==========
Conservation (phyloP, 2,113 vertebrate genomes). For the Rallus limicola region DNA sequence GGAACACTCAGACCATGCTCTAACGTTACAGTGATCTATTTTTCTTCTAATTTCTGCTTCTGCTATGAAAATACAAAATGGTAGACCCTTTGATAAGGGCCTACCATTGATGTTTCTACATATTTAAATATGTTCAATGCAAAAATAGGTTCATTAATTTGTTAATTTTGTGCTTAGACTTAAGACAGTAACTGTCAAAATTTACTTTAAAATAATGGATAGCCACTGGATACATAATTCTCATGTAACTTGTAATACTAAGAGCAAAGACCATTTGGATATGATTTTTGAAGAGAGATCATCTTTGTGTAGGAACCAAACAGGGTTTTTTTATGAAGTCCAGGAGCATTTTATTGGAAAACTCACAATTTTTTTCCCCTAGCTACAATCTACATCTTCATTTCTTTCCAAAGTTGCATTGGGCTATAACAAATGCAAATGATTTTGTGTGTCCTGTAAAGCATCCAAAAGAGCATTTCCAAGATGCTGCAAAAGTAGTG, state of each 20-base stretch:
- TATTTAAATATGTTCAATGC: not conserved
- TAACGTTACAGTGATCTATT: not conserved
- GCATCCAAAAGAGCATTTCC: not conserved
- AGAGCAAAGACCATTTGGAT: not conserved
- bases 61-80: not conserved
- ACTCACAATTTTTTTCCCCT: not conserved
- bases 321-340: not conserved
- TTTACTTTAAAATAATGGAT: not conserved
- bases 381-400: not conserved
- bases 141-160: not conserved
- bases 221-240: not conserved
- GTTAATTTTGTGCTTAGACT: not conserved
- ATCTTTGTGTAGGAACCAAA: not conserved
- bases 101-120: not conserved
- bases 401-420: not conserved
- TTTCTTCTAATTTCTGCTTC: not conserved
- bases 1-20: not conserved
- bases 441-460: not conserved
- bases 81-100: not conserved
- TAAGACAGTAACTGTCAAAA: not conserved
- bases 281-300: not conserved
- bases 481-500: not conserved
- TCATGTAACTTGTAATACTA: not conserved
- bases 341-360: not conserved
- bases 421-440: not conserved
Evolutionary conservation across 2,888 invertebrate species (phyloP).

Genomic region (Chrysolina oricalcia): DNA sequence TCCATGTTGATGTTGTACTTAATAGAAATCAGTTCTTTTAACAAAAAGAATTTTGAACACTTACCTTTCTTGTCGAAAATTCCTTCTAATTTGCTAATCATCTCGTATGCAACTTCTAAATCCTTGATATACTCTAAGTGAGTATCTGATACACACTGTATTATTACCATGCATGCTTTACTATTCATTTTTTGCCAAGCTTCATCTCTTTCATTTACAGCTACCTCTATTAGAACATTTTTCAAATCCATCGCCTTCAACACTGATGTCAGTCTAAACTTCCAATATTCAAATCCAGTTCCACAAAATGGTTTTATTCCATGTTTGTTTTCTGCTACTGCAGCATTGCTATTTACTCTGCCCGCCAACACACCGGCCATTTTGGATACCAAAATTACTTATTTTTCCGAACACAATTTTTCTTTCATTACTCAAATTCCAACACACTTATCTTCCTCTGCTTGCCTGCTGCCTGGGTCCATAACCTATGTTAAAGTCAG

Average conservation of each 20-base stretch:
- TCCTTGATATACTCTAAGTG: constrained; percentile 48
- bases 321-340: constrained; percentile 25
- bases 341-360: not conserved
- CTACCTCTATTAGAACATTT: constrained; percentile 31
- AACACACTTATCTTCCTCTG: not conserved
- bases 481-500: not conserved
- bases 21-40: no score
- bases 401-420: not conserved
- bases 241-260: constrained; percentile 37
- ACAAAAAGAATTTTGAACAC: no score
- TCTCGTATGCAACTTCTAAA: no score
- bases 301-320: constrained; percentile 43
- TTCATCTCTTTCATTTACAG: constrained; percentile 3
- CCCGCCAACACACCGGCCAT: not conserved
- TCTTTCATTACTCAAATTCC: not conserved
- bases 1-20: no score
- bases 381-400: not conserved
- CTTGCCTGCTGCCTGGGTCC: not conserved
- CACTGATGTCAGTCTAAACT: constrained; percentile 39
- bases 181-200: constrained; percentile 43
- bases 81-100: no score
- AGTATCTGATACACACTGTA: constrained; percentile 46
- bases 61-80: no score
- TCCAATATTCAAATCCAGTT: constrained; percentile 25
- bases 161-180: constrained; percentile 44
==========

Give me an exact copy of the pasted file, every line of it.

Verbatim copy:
Conservation (phyloP, 2,113 vertebrate genomes). For the Rallus limicola region DNA sequence GGAACACTCAGACCATGCTCTAACGTTACAGTGATCTATTTTTCTTCTAATTTCTGCTTCTGCTATGAAAATACAAAATGGTAGACCCTTTGATAAGGGCCTACCATTGATGTTTCTACATATTTAAATATGTTCAATGCAAAAATAGGTTCATTAATTTGTTAATTTTGTGCTTAGACTTAAGACAGTAACTGTCAAAATTTACTTTAAAATAATGGATAGCCACTGGATACATAATTCTCATGTAACTTGTAATACTAAGAGCAAAGACCATTTGGATATGATTTTTGAAGAGAGATCATCTTTGTGTAGGAACCAAACAGGGTTTTTTTATGAAGTCCAGGAGCATTTTATTGGAAAACTCACAATTTTTTTCCCCTAGCTACAATCTACATCTTCATTTCTTTCCAAAGTTGCATTGGGCTATAACAAATGCAAATGATTTTGTGTGTCCTGTAAAGCATCCAAAAGAGCATTTCCAAGATGCTGCAAAAGTAGTG, state of each 20-base stretch:
- TATTTAAATATGTTCAATGC: not conserved
- TAACGTTACAGTGATCTATT: not conserved
- GCATCCAAAAGAGCATTTCC: not conserved
- AGAGCAAAGACCATTTGGAT: not conserved
- bases 61-80: not conserved
- ACTCACAATTTTTTTCCCCT: not conserved
- bases 321-340: not conserved
- TTTACTTTAAAATAATGGAT: not conserved
- bases 381-400: not conserved
- bases 141-160: not conserved
- bases 221-240: not conserved
- GTTAATTTTGTGCTTAGACT: not conserved
- ATCTTTGTGTAGGAACCAAA: not conserved
- bases 101-120: not conserved
- bases 401-420: not conserved
- TTTCTTCTAATTTCTGCTTC: not conserved
- bases 1-20: not conserved
- bases 441-460: not conserved
- bases 81-100: not conserved
- TAAGACAGTAACTGTCAAAA: not conserved
- bases 281-300: not conserved
- bases 481-500: not conserved
- TCATGTAACTTGTAATACTA: not conserved
- bases 341-360: not conserved
- bases 421-440: not conserved
Evolutionary conservation across 2,888 invertebrate species (phyloP).

Genomic region (Chrysolina oricalcia): DNA sequence TCCATGTTGATGTTGTACTTAATAGAAATCAGTTCTTTTAACAAAAAGAATTTTGAACACTTACCTTTCTTGTCGAAAATTCCTTCTAATTTGCTAATCATCTCGTATGCAACTTCTAAATCCTTGATATACTCTAAGTGAGTATCTGATACACACTGTATTATTACCATGCATGCTTTACTATTCATTTTTTGCCAAGCTTCATCTCTTTCATTTACAGCTACCTCTATTAGAACATTTTTCAAATCCATCGCCTTCAACACTGATGTCAGTCTAAACTTCCAATATTCAAATCCAGTTCCACAAAATGGTTTTATTCCATGTTTGTTTTCTGCTACTGCAGCATTGCTATTTACTCTGCCCGCCAACACACCGGCCATTTTGGATACCAAAATTACTTATTTTTCCGAACACAATTTTTCTTTCATTACTCAAATTCCAACACACTTATCTTCCTCTGCTTGCCTGCTGCCTGGGTCCATAACCTATGTTAAAGTCAG

Average conservation of each 20-base stretch:
- TCCTTGATATACTCTAAGTG: constrained; percentile 48
- bases 321-340: constrained; percentile 25
- bases 341-360: not conserved
- CTACCTCTATTAGAACATTT: constrained; percentile 31
- AACACACTTATCTTCCTCTG: not conserved
- bases 481-500: not conserved
- bases 21-40: no score
- bases 401-420: not conserved
- bases 241-260: constrained; percentile 37
- ACAAAAAGAATTTTGAACAC: no score
- TCTCGTATGCAACTTCTAAA: no score
- bases 301-320: constrained; percentile 43
- TTCATCTCTTTCATTTACAG: constrained; percentile 3
- CCCGCCAACACACCGGCCAT: not conserved
- TCTTTCATTACTCAAATTCC: not conserved
- bases 1-20: no score
- bases 381-400: not conserved
- CTTGCCTGCTGCCTGGGTCC: not conserved
- CACTGATGTCAGTCTAAACT: constrained; percentile 39
- bases 181-200: constrained; percentile 43
- bases 81-100: no score
- AGTATCTGATACACACTGTA: constrained; percentile 46
- bases 61-80: no score
- TCCAATATTCAAATCCAGTT: constrained; percentile 25
- bases 161-180: constrained; percentile 44